The Best Way to Fire Someone If You Have To Do It

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How can you manage wholeheartedly? How can you do the toughest things at work, and still be tenderhearted?

That’s what I recently asked two distinguished leadership thought leaders, Karin Hurt and David Dye. Karin is a former Verizon executive who's now a leadership consultant, author and speaker. David is a former non-profit executive, who now works as a leadership consultant, speaker and author.

Their new book is Winning Well: A Managers Guide to Getting Results Without Losing Your Soul. I recently interviewed Karin and David to get their advice on how to get results without losing your soul in the process.

Kevin Kruse: The hardest thing a manager ever has to do is to terminate someone. If you have to do it, what’s the right way?

Karin Hurt: I think it starts by being really honest with the person. If you're letting them go because of a downsizing, that's one situation and you want to make clear that it has nothing to do with them. But if you're letting them go for performance, you want to make sure that they're leaving with a feeling that they did something wrong or they were not a good fit for the job but not that they are something wrong.

You want to leave them with their dignity intact. I was an HR for a number of years, so unfortunately I had to be the center of a number of these conversations over the years, and I can't tell you how meaningful it is if you do this well and you approach the situation with compassion, and you help people to fail forward. They'll come back to you a couple of years later and say, “You know what? Thank you. That really made a difference in my ability to rebound from this terrible part of my career.”

Kruse: You have a chapter called Inspire Your Team To Double Productivity. How do you do that?

David Dye: Well, the first step is you've got to know what's most important. We all have the same amount of time and in any given moment of time; we can only do one thing. One of the things we really invite every leader, every manager to do is identify what is the most critical behavior that a team member can do to contribute to whatever results you need to have happen.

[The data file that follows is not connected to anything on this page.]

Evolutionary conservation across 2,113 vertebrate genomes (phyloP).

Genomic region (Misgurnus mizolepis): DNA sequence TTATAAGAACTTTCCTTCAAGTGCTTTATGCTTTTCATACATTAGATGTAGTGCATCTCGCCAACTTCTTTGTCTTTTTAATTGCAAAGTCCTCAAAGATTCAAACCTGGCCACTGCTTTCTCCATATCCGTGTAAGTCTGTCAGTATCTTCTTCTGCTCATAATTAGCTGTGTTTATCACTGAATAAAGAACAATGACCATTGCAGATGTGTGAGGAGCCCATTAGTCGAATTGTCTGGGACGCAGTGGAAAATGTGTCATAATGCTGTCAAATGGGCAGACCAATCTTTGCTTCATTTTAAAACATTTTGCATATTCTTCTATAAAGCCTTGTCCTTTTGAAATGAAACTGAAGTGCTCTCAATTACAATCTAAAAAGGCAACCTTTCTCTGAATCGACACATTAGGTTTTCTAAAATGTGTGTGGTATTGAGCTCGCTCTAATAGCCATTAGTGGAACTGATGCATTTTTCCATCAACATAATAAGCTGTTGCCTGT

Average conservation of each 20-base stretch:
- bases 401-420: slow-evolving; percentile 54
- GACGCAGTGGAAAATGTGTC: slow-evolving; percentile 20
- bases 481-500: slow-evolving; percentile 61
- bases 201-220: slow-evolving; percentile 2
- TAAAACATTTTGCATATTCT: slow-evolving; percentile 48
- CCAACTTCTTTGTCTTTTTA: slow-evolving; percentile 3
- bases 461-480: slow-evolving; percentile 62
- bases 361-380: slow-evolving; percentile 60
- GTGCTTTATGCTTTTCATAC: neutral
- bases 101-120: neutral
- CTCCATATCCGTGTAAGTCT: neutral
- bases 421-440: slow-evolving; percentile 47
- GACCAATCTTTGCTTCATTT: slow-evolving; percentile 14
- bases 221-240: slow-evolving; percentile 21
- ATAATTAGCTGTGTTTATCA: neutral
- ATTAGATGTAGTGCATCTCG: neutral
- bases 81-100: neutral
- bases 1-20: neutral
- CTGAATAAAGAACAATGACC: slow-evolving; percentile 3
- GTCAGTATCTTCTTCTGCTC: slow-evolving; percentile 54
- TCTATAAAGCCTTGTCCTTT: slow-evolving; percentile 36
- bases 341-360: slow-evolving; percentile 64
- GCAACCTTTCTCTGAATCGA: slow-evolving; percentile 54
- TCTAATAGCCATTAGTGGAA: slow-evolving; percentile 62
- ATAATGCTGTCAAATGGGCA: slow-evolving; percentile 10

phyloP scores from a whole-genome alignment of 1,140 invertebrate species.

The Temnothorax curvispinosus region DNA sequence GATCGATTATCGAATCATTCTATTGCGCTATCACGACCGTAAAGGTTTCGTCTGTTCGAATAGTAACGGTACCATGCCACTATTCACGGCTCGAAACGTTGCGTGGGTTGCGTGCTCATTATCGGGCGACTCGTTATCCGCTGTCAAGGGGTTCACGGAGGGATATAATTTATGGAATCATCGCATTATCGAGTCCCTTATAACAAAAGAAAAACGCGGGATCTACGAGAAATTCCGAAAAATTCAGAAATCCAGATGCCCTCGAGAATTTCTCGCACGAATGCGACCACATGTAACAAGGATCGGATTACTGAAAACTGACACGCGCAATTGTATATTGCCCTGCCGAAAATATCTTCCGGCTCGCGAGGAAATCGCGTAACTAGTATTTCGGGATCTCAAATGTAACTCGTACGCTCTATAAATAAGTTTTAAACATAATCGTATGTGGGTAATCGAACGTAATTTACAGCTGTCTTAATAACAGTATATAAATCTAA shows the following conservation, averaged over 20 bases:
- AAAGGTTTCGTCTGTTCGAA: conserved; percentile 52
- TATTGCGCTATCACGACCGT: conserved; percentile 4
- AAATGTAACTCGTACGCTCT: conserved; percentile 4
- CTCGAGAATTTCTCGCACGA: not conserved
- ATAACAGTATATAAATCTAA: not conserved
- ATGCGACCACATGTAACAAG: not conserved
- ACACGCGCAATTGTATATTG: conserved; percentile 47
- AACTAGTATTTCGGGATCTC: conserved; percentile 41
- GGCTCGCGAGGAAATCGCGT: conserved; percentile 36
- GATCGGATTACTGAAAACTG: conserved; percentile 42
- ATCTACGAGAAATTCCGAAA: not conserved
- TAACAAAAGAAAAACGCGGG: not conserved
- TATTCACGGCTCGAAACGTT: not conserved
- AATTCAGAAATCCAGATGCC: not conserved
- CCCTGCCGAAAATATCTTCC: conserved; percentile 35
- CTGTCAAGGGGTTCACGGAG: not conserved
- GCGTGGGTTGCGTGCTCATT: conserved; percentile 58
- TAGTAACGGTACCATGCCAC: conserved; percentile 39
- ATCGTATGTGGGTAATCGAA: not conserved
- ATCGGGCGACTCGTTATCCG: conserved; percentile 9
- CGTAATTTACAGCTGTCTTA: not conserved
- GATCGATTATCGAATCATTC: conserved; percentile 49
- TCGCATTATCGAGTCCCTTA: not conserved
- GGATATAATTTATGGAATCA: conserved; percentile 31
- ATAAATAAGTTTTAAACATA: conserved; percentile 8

Hurt: Right. Make sure that you are crystal clear on your expectations. We find that so often when people are faced with performance challenges, they could have been more clear about what they were expecting. If you can take the time to have one very clear conversation about expectations, it will save you 14 why-didn't-you-do-this-the-way-I-wanted-to conversations.

Kruse: How do we “manage up” if our boss doesn't want to win or care about their soul?

Hurt: I think most of us have dealt with this situation at one point or another in our careers, and what we talk about in Winning Well is really creating a cultural oasis. How do you figure out a way to surround yourself with people who will inspire you, will challenge, who will continue to help you grow even if your boss is disengaged?

The other thing I would say is make sure that you are learning what not to do from a bad boss because you can learn as much about leadership from watching the impact a toxic personality or a disengaged personality has on the team and vow never to be that guy.

Kruse: What is one specific thing people can do today to become a better leader?

Dye: Well, first thing I would recommend is invite everyone to ask the people around you, ask somebody above you, next to you, maybe somebody who reports to you, “What does winning look like for our team or our organization?”

If you're not hearing the same answer from everybody, this gets back to the clarity of expectations that Karin was talking about, you want to be sure everybody's on the same page. That is a starting point, make sure everybody's on the same page and you're all aligned going the same direction.

Hurt: I would add, have one tough conversation that you're avoiding. Maybe it's a conversation with your boss that you've been needing to have, maybe it's with a peer, we have a lot of tools that we train people on how to have those elegantly but it's really important to have those conversations. If you do it well, you will not regret what we call “owning the ugly” or having the tough conversations that need to be had.

Your results will improve, as will your relationships.

Click here to listen to the full interview with David Dye and Karin Hurt.

CEO of LEADx, and NY Times bestselling author, of Great Leaders Have No Rules and Employee Engagement 2.0. Get a FREE demo of the LEADx platform at